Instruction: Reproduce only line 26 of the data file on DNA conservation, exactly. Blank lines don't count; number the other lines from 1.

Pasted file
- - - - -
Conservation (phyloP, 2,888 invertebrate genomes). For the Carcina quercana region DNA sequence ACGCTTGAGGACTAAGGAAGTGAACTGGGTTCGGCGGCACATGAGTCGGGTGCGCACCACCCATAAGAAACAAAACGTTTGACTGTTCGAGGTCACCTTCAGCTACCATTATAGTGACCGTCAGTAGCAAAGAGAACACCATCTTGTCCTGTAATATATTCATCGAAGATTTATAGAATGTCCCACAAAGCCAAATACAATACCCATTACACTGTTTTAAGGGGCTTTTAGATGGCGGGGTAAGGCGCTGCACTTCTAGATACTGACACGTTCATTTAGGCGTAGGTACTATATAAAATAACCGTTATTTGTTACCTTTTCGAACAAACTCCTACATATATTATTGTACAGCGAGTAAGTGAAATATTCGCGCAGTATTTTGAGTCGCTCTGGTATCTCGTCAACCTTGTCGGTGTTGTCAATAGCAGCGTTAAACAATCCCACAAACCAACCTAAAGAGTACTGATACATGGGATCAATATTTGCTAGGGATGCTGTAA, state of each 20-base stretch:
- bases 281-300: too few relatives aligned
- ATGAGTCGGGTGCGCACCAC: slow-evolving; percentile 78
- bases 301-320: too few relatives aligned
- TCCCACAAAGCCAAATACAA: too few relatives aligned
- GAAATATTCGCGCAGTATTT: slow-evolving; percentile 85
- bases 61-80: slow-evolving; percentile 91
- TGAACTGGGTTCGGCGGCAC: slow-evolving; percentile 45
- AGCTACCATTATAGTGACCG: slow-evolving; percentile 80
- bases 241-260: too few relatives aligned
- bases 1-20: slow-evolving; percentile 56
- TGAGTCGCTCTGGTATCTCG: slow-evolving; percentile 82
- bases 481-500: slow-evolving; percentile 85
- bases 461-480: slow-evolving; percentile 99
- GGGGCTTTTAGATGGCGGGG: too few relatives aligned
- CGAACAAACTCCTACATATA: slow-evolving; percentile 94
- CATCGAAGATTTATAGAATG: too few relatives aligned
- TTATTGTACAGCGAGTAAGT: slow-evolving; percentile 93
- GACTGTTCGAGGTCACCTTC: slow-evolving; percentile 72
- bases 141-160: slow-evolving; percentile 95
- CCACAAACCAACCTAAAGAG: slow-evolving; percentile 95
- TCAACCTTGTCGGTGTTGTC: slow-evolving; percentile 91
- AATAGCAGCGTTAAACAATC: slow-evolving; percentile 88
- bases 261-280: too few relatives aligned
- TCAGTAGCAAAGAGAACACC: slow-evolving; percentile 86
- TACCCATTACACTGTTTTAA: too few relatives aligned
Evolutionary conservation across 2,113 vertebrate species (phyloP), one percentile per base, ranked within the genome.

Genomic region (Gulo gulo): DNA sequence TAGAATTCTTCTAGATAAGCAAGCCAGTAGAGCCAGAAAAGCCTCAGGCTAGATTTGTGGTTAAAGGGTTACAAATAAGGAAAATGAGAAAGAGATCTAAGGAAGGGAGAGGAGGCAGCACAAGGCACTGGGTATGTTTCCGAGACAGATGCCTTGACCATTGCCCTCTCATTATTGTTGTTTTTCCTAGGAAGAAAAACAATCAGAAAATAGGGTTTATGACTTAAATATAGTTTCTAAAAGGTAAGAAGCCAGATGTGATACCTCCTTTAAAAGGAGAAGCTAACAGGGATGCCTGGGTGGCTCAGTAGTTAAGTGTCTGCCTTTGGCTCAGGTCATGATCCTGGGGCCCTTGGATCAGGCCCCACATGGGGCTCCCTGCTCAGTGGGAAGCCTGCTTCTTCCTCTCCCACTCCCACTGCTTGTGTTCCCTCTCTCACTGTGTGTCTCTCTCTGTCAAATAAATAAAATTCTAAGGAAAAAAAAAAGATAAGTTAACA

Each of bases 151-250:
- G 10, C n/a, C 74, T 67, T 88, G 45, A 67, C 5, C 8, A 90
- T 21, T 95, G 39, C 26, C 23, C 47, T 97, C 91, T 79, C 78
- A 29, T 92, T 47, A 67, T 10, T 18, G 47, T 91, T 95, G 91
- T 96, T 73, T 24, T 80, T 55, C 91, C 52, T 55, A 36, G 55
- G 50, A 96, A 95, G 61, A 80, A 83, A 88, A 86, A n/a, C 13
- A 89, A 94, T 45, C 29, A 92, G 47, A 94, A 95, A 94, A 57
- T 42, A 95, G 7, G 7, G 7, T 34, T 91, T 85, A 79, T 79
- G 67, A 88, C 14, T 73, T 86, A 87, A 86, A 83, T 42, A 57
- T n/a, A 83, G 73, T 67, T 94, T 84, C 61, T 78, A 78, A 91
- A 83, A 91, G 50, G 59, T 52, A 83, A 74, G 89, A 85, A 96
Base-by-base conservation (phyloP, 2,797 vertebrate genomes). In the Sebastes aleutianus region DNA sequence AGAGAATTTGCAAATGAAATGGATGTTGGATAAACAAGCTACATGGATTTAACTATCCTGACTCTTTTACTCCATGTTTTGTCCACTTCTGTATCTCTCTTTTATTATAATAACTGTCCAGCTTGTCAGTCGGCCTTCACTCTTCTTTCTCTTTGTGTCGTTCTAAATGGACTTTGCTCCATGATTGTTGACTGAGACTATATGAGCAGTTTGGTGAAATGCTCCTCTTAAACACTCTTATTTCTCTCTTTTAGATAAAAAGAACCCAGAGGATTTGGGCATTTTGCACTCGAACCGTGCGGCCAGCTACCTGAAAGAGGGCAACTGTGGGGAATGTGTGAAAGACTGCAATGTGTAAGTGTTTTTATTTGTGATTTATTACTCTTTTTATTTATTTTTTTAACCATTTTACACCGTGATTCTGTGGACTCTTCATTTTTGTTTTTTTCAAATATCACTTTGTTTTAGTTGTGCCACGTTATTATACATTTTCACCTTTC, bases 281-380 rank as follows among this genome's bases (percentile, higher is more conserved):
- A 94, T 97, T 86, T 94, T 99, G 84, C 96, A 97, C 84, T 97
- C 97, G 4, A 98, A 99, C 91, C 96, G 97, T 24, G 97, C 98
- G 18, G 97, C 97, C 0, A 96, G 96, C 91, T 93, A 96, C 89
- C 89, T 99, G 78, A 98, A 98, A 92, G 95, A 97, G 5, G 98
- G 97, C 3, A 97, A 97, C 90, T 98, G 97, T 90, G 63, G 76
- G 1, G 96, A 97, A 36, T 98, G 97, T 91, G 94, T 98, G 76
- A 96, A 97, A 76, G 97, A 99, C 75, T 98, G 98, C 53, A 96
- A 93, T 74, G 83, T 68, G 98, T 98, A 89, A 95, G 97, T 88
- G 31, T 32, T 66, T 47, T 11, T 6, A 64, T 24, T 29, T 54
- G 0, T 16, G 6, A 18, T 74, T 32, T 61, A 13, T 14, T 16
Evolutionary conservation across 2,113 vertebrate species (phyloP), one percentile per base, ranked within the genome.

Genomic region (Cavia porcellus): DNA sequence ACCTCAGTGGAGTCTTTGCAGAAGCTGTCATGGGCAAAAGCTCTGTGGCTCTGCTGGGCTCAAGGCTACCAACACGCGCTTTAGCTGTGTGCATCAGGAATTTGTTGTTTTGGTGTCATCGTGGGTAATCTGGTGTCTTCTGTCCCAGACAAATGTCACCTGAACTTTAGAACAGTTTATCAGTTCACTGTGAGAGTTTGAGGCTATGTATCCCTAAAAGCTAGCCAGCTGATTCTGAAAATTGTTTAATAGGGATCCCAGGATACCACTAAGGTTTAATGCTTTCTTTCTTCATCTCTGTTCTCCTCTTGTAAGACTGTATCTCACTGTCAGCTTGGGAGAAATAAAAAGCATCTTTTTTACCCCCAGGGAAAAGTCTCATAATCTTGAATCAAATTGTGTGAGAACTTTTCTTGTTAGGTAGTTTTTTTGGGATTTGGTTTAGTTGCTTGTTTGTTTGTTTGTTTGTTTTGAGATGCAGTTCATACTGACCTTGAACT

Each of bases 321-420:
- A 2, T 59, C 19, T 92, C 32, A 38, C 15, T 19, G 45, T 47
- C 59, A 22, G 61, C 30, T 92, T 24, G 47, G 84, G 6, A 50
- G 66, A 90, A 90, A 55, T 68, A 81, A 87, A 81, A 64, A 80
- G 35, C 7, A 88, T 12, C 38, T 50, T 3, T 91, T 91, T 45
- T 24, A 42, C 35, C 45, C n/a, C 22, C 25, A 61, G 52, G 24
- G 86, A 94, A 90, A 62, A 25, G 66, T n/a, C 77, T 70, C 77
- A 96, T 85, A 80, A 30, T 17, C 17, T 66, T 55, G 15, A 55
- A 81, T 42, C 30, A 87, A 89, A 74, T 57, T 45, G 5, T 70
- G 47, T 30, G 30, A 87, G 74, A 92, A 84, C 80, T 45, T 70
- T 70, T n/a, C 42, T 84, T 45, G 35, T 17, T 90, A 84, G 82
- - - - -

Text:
- TACCCATTACACTGTTTTAA: too few relatives aligned